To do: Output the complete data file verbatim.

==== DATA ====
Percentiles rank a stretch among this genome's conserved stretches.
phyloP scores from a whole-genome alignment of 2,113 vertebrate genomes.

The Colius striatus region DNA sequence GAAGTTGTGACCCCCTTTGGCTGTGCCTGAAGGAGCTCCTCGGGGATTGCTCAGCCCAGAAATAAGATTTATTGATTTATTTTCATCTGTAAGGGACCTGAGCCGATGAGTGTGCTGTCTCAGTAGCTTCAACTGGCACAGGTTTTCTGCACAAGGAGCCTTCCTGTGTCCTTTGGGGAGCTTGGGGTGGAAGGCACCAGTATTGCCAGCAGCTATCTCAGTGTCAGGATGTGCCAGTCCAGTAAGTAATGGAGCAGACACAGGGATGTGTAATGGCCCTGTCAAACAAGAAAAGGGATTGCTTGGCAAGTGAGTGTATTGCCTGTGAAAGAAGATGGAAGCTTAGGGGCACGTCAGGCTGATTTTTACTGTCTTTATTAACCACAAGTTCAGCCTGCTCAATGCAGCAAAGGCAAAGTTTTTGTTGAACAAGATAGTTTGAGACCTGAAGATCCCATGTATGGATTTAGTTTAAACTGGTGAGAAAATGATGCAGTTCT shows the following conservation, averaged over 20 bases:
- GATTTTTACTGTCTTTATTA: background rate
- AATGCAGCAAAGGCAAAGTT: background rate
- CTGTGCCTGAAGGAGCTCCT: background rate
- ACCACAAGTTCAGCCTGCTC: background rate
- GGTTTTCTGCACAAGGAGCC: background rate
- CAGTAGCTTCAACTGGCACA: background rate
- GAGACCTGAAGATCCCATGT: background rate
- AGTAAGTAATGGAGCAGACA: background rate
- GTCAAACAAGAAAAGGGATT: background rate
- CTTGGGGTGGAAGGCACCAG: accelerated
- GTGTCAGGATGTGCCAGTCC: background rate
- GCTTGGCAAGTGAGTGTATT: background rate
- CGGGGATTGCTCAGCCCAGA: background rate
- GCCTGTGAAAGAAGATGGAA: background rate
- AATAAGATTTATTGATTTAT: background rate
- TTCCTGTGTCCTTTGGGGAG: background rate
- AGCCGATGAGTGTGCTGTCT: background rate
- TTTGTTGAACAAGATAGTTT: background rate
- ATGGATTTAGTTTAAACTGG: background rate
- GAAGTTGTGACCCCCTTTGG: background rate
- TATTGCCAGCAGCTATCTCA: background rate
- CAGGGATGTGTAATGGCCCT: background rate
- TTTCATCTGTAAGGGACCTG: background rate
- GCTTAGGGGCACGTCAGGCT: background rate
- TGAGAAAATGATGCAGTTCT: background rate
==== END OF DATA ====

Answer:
Percentiles rank a stretch among this genome's conserved stretches.
phyloP scores from a whole-genome alignment of 2,113 vertebrate genomes.

The Colius striatus region DNA sequence GAAGTTGTGACCCCCTTTGGCTGTGCCTGAAGGAGCTCCTCGGGGATTGCTCAGCCCAGAAATAAGATTTATTGATTTATTTTCATCTGTAAGGGACCTGAGCCGATGAGTGTGCTGTCTCAGTAGCTTCAACTGGCACAGGTTTTCTGCACAAGGAGCCTTCCTGTGTCCTTTGGGGAGCTTGGGGTGGAAGGCACCAGTATTGCCAGCAGCTATCTCAGTGTCAGGATGTGCCAGTCCAGTAAGTAATGGAGCAGACACAGGGATGTGTAATGGCCCTGTCAAACAAGAAAAGGGATTGCTTGGCAAGTGAGTGTATTGCCTGTGAAAGAAGATGGAAGCTTAGGGGCACGTCAGGCTGATTTTTACTGTCTTTATTAACCACAAGTTCAGCCTGCTCAATGCAGCAAAGGCAAAGTTTTTGTTGAACAAGATAGTTTGAGACCTGAAGATCCCATGTATGGATTTAGTTTAAACTGGTGAGAAAATGATGCAGTTCT shows the following conservation, averaged over 20 bases:
- GATTTTTACTGTCTTTATTA: background rate
- AATGCAGCAAAGGCAAAGTT: background rate
- CTGTGCCTGAAGGAGCTCCT: background rate
- ACCACAAGTTCAGCCTGCTC: background rate
- GGTTTTCTGCACAAGGAGCC: background rate
- CAGTAGCTTCAACTGGCACA: background rate
- GAGACCTGAAGATCCCATGT: background rate
- AGTAAGTAATGGAGCAGACA: background rate
- GTCAAACAAGAAAAGGGATT: background rate
- CTTGGGGTGGAAGGCACCAG: accelerated
- GTGTCAGGATGTGCCAGTCC: background rate
- GCTTGGCAAGTGAGTGTATT: background rate
- CGGGGATTGCTCAGCCCAGA: background rate
- GCCTGTGAAAGAAGATGGAA: background rate
- AATAAGATTTATTGATTTAT: background rate
- TTCCTGTGTCCTTTGGGGAG: background rate
- AGCCGATGAGTGTGCTGTCT: background rate
- TTTGTTGAACAAGATAGTTT: background rate
- ATGGATTTAGTTTAAACTGG: background rate
- GAAGTTGTGACCCCCTTTGG: background rate
- TATTGCCAGCAGCTATCTCA: background rate
- CAGGGATGTGTAATGGCCCT: background rate
- TTTCATCTGTAAGGGACCTG: background rate
- GCTTAGGGGCACGTCAGGCT: background rate
- TGAGAAAATGATGCAGTTCT: background rate